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Vet Surg. 2013 Nov;42(8):951-7. doi: 10.1111/j.1532-950X.2013.12072.x. Epub 2013 Oct 7.

Long-term outcome after surgical ameroid ring constrictor placement for treatment of single extrahepatic portosystemic shunts in dogs.

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  • 1Department of Small Animal Medicine and Surgery, College of Veterinary Medicine, University of Georgia, Athena, Georgia.



To report long-term clinical outcome in dogs treated for single congenital extrahepatic portosystemic shunt (CEHPSS) with a ameroid ring constrictor (ARC) and to identify perioperative variables associated with outcome.


Retrospective, multi-institutional study.


Dogs (n = 206) with CEHPSS.


Medical records of dogs with CEHPSS treated by ARC were reviewed for perioperative and short-term (<1 month) data. Long-term follow-up information was obtained by telephone interview with referring veterinarians and/or owners. Kaplan-Meier analysis was used to estimate median survival time. Factors associated with short-term survival, outcome grade, and total survival time were identified.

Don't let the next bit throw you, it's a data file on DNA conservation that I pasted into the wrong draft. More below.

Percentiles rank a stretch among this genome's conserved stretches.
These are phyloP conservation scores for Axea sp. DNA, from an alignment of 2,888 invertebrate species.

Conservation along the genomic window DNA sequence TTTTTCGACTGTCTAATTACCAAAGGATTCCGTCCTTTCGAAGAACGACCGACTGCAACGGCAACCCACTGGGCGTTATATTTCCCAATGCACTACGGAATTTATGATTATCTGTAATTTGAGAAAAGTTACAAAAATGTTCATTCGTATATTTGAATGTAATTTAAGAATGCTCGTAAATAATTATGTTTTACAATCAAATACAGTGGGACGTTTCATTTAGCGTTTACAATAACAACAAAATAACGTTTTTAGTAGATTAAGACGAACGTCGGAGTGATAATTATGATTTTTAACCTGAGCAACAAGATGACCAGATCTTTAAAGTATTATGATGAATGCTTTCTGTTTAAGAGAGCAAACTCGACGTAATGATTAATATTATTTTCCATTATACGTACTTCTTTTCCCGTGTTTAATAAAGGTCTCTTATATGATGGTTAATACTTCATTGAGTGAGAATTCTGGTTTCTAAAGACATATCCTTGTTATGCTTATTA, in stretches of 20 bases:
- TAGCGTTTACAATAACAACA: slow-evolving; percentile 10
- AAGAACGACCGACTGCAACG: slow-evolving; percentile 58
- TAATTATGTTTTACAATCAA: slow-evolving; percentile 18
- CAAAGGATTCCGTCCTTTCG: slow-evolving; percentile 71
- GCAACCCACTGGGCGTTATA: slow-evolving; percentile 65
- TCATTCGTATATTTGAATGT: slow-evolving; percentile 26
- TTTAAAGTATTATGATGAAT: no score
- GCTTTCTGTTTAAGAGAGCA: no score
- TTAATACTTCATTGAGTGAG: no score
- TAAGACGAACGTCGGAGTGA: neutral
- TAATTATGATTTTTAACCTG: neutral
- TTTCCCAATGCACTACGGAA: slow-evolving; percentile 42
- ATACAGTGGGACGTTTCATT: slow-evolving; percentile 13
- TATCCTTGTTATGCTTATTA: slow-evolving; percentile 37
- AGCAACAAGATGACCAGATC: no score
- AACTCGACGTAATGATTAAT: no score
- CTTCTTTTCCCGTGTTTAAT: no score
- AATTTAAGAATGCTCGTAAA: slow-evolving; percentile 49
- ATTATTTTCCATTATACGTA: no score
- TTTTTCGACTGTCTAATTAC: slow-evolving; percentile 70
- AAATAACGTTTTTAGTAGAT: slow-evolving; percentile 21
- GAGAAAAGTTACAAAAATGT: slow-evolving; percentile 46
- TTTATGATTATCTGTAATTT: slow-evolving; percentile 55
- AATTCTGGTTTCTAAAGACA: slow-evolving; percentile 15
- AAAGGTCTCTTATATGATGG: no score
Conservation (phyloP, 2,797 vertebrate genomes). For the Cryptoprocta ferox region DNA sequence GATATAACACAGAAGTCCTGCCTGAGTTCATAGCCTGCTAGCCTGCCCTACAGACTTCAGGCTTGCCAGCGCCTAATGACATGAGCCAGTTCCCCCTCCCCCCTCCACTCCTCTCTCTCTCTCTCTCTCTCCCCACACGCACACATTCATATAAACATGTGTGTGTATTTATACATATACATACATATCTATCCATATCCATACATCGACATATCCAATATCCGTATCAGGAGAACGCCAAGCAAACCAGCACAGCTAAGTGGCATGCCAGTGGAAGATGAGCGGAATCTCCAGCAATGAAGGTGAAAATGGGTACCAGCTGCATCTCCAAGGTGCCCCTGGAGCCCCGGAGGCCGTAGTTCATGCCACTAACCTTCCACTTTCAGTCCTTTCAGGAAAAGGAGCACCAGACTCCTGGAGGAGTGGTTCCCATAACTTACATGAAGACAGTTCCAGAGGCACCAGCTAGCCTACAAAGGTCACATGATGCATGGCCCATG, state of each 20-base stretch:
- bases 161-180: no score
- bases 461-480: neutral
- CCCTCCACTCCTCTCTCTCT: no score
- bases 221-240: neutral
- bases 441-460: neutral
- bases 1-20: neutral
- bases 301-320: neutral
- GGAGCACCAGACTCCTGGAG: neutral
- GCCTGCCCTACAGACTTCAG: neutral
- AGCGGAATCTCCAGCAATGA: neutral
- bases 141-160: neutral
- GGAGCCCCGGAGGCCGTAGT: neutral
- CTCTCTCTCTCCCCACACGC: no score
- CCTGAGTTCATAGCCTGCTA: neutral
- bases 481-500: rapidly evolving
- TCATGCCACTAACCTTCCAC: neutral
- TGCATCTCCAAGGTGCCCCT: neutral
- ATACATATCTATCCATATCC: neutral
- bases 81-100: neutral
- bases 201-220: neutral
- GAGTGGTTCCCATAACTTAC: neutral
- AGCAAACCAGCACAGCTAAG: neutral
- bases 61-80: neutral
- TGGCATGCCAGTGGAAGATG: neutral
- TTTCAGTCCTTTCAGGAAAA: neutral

Fifteen dogs died <1 month after ARC placement. Follow-up data were obtained for 112 of 191 dogs that survived >1 month; median follow was 54 months (range, 1-175 months) and 103 (92%) dogs had no clinical signs. Estimated median survival time was 152 months. Variables significantly associated with short-term survival included being intact and a low total white blood cell (WBC) count. Variables significantly associated with a successful outcome included having surgery later in the study period and negative postoperative nuclear scintigraphy. In the long-term survival analyses, intact dogs and those with higher WBC counts and occlusion pressures and lower bile acid concentrations were more likely to survive.


Dogs with CEHPSS treated by ARC generally have a good prognosis and prolonged postoperative survival.

© Copyright 2013 by The American College of Veterinary Surgeons.

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